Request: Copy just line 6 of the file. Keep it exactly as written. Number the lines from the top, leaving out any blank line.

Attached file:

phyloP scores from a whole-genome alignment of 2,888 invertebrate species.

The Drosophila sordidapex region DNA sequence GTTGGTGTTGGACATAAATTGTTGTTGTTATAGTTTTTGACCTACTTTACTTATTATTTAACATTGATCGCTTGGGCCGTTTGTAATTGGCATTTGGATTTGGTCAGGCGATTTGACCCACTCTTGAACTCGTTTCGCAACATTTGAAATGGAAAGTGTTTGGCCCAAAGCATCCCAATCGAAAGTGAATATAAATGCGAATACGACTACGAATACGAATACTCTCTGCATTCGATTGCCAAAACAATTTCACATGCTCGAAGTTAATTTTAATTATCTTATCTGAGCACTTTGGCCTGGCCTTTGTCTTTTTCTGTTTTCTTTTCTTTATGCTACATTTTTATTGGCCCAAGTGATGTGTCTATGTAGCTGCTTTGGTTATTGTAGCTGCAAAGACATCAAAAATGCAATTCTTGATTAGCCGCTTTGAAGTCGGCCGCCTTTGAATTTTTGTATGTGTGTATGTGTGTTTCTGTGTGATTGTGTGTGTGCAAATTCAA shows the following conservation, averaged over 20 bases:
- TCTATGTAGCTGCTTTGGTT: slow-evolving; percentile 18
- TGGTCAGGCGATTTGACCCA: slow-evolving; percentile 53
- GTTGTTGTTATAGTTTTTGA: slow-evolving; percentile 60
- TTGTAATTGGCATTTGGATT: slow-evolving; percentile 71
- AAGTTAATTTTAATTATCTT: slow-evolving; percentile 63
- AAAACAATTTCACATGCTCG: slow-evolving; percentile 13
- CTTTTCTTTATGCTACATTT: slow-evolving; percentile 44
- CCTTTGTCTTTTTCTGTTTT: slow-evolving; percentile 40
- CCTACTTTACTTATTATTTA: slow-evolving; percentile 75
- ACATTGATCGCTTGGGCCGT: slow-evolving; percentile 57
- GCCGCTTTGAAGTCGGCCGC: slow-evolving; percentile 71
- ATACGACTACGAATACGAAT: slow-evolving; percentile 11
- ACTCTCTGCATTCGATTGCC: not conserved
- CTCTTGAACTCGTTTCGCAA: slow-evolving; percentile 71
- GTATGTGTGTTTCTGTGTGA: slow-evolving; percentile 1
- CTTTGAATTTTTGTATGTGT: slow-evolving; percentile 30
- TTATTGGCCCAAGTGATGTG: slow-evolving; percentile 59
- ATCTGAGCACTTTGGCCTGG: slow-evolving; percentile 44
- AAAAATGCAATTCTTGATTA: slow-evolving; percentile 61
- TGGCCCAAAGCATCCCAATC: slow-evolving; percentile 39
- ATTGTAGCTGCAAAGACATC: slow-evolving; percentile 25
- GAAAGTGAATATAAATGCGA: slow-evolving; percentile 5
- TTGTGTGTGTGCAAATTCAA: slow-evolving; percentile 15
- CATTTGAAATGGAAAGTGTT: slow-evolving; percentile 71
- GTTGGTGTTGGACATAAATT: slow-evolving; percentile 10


- TTGTAATTGGCATTTGGATT: slow-evolving; percentile 71